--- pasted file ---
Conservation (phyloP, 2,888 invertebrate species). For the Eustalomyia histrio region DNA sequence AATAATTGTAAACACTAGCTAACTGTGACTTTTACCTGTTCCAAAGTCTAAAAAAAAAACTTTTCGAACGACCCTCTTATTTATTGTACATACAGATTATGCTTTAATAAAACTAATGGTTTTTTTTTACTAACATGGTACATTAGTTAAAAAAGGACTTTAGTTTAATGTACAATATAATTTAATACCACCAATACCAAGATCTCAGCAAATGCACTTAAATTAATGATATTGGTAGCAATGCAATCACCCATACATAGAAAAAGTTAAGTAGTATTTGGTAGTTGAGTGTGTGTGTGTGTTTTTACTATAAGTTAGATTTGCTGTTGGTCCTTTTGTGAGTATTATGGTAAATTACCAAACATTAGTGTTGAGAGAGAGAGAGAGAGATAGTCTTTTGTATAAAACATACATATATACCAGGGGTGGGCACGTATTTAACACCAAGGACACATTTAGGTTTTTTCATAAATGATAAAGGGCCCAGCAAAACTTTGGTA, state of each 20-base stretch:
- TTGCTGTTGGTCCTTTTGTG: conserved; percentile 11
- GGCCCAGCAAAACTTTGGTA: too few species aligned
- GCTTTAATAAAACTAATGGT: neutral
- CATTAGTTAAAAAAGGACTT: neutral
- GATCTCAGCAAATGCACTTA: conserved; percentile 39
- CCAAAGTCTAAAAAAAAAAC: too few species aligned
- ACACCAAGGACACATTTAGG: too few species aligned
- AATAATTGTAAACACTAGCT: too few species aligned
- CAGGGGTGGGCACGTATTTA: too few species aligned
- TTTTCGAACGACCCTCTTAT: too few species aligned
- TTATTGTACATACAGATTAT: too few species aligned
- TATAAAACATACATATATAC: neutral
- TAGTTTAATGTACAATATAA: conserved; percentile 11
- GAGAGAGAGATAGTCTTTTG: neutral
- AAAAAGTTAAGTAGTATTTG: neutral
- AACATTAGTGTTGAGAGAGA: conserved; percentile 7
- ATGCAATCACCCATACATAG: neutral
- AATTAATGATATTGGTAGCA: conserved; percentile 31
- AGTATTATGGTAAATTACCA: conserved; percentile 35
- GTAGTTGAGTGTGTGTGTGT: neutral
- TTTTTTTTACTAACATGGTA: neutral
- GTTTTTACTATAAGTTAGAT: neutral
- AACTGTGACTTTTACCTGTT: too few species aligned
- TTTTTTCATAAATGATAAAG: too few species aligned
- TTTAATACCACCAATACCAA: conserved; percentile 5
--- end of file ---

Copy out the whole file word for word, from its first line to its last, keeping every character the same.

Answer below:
Conservation (phyloP, 2,888 invertebrate species). For the Eustalomyia histrio region DNA sequence AATAATTGTAAACACTAGCTAACTGTGACTTTTACCTGTTCCAAAGTCTAAAAAAAAAACTTTTCGAACGACCCTCTTATTTATTGTACATACAGATTATGCTTTAATAAAACTAATGGTTTTTTTTTACTAACATGGTACATTAGTTAAAAAAGGACTTTAGTTTAATGTACAATATAATTTAATACCACCAATACCAAGATCTCAGCAAATGCACTTAAATTAATGATATTGGTAGCAATGCAATCACCCATACATAGAAAAAGTTAAGTAGTATTTGGTAGTTGAGTGTGTGTGTGTGTTTTTACTATAAGTTAGATTTGCTGTTGGTCCTTTTGTGAGTATTATGGTAAATTACCAAACATTAGTGTTGAGAGAGAGAGAGAGAGATAGTCTTTTGTATAAAACATACATATATACCAGGGGTGGGCACGTATTTAACACCAAGGACACATTTAGGTTTTTTCATAAATGATAAAGGGCCCAGCAAAACTTTGGTA, state of each 20-base stretch:
- TTGCTGTTGGTCCTTTTGTG: conserved; percentile 11
- GGCCCAGCAAAACTTTGGTA: too few species aligned
- GCTTTAATAAAACTAATGGT: neutral
- CATTAGTTAAAAAAGGACTT: neutral
- GATCTCAGCAAATGCACTTA: conserved; percentile 39
- CCAAAGTCTAAAAAAAAAAC: too few species aligned
- ACACCAAGGACACATTTAGG: too few species aligned
- AATAATTGTAAACACTAGCT: too few species aligned
- CAGGGGTGGGCACGTATTTA: too few species aligned
- TTTTCGAACGACCCTCTTAT: too few species aligned
- TTATTGTACATACAGATTAT: too few species aligned
- TATAAAACATACATATATAC: neutral
- TAGTTTAATGTACAATATAA: conserved; percentile 11
- GAGAGAGAGATAGTCTTTTG: neutral
- AAAAAGTTAAGTAGTATTTG: neutral
- AACATTAGTGTTGAGAGAGA: conserved; percentile 7
- ATGCAATCACCCATACATAG: neutral
- AATTAATGATATTGGTAGCA: conserved; percentile 31
- AGTATTATGGTAAATTACCA: conserved; percentile 35
- GTAGTTGAGTGTGTGTGTGT: neutral
- TTTTTTTTACTAACATGGTA: neutral
- GTTTTTACTATAAGTTAGAT: neutral
- AACTGTGACTTTTACCTGTT: too few species aligned
- TTTTTTCATAAATGATAAAG: too few species aligned
- TTTAATACCACCAATACCAA: conserved; percentile 5